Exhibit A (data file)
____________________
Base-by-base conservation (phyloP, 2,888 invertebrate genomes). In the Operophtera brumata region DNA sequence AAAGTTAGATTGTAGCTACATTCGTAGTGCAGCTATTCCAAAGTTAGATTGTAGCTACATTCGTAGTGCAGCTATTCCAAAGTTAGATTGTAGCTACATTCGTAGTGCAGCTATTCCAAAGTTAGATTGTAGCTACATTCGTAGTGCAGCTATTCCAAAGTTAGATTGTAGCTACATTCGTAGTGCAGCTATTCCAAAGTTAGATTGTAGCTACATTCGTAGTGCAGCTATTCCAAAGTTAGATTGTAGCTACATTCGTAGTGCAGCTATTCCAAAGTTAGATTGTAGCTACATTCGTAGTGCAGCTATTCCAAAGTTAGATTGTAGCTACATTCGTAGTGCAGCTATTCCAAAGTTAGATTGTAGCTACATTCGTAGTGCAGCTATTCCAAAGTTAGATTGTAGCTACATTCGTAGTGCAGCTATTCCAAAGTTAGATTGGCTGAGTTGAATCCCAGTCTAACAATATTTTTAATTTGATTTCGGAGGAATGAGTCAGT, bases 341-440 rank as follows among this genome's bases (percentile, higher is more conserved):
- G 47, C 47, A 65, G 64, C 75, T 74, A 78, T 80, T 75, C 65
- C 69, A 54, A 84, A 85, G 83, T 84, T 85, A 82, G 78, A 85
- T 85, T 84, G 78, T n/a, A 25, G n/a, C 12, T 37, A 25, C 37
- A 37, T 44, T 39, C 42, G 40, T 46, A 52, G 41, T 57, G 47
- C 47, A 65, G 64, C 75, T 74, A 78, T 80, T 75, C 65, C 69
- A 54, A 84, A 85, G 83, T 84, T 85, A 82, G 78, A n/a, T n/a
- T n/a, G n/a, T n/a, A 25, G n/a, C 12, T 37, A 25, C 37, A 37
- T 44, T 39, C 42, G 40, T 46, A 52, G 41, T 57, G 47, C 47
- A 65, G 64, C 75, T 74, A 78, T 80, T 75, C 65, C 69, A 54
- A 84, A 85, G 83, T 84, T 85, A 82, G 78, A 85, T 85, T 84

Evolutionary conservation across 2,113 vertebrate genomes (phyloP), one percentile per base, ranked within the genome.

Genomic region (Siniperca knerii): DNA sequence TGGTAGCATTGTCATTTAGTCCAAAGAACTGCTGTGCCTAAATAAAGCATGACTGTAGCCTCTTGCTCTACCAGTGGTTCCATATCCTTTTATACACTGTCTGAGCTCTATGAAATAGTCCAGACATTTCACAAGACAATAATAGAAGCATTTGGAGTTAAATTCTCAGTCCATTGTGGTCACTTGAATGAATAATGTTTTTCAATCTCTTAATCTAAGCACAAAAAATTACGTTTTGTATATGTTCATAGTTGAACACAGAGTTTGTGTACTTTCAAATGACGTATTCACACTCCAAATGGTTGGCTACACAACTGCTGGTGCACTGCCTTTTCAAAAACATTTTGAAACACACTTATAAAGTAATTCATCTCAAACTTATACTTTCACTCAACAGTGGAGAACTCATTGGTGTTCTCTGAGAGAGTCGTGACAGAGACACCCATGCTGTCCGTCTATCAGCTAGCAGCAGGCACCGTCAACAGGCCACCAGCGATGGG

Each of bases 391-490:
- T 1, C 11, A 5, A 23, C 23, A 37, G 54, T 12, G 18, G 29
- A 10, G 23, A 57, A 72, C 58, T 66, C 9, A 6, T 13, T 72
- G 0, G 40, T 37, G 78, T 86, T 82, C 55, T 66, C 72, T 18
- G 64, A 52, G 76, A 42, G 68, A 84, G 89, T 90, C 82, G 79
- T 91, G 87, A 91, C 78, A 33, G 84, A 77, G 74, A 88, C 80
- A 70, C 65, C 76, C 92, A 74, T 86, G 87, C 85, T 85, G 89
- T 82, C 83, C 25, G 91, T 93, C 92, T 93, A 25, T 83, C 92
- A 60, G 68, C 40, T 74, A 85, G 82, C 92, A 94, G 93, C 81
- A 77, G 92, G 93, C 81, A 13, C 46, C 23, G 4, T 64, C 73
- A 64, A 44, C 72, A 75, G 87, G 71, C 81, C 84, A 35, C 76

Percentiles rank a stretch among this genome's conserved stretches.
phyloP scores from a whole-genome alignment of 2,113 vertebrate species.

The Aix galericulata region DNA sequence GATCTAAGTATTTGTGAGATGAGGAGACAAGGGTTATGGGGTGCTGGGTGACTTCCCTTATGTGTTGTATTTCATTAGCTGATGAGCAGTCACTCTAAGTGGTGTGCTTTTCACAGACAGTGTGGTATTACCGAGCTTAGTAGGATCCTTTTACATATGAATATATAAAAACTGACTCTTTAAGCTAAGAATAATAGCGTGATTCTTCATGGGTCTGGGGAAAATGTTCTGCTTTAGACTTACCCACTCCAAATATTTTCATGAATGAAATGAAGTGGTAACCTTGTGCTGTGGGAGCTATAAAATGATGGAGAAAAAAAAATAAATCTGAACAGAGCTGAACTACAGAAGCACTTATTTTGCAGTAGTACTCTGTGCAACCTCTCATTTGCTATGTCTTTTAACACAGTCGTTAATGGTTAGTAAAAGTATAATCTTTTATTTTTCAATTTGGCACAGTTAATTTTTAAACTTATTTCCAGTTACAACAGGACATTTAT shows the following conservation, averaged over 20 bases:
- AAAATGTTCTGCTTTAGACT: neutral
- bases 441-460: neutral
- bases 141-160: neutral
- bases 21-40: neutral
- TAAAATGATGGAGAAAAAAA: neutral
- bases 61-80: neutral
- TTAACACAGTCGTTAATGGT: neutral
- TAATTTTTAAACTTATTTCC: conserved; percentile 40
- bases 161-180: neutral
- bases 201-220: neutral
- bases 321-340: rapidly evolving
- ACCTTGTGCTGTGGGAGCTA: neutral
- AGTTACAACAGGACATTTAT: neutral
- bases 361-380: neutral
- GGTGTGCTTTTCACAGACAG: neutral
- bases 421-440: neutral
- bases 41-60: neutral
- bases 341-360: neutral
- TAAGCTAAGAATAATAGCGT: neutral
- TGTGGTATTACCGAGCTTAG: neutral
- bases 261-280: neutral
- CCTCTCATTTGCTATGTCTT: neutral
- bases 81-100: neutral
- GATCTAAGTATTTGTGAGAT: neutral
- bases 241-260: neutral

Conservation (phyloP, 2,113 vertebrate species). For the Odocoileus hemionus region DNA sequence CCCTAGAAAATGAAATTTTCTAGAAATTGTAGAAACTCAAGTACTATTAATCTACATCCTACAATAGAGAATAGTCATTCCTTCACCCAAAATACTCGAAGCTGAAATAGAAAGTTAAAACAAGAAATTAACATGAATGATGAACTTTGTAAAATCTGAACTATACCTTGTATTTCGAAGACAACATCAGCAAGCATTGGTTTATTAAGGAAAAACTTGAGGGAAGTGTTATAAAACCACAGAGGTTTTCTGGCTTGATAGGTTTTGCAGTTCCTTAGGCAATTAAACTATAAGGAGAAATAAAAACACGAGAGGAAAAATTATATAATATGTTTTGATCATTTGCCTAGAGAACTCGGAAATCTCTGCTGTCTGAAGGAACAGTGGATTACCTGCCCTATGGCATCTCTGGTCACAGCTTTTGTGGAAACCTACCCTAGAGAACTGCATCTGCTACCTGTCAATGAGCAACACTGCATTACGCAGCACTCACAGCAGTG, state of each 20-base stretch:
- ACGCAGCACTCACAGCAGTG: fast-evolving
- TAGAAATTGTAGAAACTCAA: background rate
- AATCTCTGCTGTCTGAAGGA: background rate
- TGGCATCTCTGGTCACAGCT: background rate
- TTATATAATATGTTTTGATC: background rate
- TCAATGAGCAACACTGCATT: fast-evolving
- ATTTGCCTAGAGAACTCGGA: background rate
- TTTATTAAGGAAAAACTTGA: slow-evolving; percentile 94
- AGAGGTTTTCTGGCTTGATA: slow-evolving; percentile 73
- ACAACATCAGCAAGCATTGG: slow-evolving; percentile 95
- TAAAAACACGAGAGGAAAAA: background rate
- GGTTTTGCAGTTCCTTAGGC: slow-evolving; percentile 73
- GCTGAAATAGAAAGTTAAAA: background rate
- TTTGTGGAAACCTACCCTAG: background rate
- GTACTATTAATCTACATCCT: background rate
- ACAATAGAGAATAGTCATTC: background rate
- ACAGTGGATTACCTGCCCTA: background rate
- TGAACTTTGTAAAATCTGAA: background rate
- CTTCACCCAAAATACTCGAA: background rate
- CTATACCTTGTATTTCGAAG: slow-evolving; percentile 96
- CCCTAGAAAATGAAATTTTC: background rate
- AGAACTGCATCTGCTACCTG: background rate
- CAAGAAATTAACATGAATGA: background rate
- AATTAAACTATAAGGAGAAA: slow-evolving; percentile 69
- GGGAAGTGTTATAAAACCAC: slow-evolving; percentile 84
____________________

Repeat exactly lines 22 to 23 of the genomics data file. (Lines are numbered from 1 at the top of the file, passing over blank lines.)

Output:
- A 60, G 68, C 40, T 74, A 85, G 82, C 92, A 94, G 93, C 81
- A 77, G 92, G 93, C 81, A 13, C 46, C 23, G 4, T 64, C 73